A few months ago, say, after the movie-theater massacre in Colorado, I’d have tried to figure out what made a sick ticket like Adam Lanza tick. I’d have wondered—yet again—why we are, as a culture, so proficient in the manufacture of monsters. All around me my friends and fellow writers were telling me—”It’s the guns, stupid,” but I maintained that the guns were merely tools. Secure and smug in this belief.

Well, today, I break faith with these delusions. The rate at which even legal handguns can dispense death and misery is far greater than we could have ever imagined at the time  of the Constitution’s authorship. I’m done with guns, I’m done with defending the Second Amendment and gun ownership.

Calling for the outlawing of handguns is an exercise in futility—that boat has sailed. But there is something we can do: push for  the strictest gun-ownership laws possible, including tests for sanity, and make the firearms owner retake this exam every year. Screen for any psychological abnormality, any record of criminality, blood and urine tests for substance abuse—any pain-in-the-ass measure that makes it harder for the people with the tinfoil hats to put their hands on weapons. Make the fuckers stand in line all fucking day like at the DMV. Whatever it takes.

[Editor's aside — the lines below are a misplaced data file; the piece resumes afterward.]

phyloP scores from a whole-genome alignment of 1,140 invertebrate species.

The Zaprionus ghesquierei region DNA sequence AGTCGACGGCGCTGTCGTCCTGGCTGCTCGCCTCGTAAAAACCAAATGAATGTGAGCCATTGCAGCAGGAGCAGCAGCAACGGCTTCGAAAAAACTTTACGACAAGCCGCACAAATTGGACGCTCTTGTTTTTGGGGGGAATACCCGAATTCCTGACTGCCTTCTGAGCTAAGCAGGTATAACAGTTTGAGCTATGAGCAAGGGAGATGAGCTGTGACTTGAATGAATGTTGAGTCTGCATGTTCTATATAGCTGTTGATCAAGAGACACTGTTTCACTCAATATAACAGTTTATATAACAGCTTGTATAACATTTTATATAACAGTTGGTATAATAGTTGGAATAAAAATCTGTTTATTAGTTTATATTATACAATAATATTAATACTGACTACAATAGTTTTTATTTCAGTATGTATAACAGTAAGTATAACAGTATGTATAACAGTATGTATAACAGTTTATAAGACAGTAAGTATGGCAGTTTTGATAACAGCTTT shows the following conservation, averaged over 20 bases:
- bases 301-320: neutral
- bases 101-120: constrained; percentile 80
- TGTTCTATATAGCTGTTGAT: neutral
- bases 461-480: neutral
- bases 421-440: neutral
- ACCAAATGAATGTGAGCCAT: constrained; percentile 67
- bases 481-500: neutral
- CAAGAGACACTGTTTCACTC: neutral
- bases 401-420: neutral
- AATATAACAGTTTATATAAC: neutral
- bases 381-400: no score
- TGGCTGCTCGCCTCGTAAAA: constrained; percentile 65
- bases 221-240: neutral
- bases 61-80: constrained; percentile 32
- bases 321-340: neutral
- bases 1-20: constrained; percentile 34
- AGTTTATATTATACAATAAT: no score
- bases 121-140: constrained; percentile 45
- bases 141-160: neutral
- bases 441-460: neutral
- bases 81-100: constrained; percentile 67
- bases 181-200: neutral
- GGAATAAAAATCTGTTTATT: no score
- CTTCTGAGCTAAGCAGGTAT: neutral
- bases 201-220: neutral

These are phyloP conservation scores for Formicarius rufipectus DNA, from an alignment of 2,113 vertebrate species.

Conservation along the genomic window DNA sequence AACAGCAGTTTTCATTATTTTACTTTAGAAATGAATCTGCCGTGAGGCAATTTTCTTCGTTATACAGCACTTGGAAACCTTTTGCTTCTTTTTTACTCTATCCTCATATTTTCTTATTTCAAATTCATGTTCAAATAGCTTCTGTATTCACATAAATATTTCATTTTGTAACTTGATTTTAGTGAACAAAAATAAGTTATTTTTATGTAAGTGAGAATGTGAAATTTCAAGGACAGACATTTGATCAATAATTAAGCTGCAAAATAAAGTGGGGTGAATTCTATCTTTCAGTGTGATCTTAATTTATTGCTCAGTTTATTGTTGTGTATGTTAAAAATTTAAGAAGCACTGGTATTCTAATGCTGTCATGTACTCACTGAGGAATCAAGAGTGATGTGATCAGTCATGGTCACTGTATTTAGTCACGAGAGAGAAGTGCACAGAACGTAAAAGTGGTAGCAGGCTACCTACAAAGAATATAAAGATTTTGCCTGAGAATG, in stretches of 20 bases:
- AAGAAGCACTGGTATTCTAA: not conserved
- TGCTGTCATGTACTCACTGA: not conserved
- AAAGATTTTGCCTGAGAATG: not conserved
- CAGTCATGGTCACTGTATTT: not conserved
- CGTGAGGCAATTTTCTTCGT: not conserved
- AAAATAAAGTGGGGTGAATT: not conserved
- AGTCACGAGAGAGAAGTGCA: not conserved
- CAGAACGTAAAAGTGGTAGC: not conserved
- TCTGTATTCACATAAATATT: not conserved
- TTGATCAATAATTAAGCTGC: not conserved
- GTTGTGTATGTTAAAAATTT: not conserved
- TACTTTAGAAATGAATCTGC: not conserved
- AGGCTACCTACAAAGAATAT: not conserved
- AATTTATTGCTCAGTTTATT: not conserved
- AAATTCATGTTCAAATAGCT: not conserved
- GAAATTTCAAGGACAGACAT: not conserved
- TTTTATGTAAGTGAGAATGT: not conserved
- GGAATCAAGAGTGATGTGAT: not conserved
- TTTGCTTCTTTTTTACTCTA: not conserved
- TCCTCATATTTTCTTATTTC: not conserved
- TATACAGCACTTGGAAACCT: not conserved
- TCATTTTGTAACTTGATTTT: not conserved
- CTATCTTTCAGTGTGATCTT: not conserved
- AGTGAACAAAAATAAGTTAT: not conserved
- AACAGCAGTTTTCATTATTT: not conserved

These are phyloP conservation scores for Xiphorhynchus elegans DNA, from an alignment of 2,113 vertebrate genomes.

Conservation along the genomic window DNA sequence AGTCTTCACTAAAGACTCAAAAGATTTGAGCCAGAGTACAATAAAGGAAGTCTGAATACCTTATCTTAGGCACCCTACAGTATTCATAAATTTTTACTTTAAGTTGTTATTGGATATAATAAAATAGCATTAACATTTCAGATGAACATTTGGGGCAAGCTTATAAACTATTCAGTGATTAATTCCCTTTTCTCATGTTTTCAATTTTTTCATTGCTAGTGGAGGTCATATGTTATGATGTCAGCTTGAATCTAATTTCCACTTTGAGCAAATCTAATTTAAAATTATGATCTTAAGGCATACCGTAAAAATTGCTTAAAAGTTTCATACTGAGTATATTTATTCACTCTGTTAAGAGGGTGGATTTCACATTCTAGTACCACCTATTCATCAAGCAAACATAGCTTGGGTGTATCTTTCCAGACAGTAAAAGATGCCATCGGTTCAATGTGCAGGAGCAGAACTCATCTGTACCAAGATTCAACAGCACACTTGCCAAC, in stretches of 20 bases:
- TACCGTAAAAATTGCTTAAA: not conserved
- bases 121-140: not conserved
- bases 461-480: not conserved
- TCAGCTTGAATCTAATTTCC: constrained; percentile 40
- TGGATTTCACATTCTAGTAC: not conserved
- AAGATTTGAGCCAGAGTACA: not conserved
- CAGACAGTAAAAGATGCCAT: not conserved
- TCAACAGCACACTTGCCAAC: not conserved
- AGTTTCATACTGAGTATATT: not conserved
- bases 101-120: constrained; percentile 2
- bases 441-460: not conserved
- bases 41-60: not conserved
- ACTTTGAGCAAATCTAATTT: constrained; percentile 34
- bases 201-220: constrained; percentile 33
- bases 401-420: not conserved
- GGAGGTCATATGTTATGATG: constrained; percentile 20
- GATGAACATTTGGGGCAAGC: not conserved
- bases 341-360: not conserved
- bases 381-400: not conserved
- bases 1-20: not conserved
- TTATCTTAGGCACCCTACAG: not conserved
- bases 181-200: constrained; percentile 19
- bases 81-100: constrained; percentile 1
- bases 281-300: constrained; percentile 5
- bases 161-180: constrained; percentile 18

In the meantime, I won’t be defending them anymore—which is not to say anyone gives a fiddler’s fuck what I think—but a week ago I’d have trotted out the standard gun-ownership line that I’ve practiced for years, and  now I can’t do it.

The reason is simple—I have children. Once you become a parent, you know fear. Just by raising my kids in the city, they’ve had a proximity to violence that scares me viscerally—they both have lost friends to  gunfire. A few months ago I nearly lost one of my friends after she’d been shot at the corner of Damen and Augusta—this is after she’d given up her money and purse. One of the things she said to me was that having her own gun wouldn’t have helped one damned bit.

One of the worst elements of this argument is that guns make us safer. If this is so, why do we lose over ten-thousand citizens to gunfire every year?

By the Monday after the tragedy, the full lobbying power of the NRA will be hard at work preserving your right to legally buy weapons, just in case you get pissed off and decide to empty a clip into  an office or  theater, or a school.  All day Friday, I kept waiting for someone to say that these guns were illegally obtained—not that this would make any difference at all—but it is ALWAYS the linchpin of the NRA’s argument.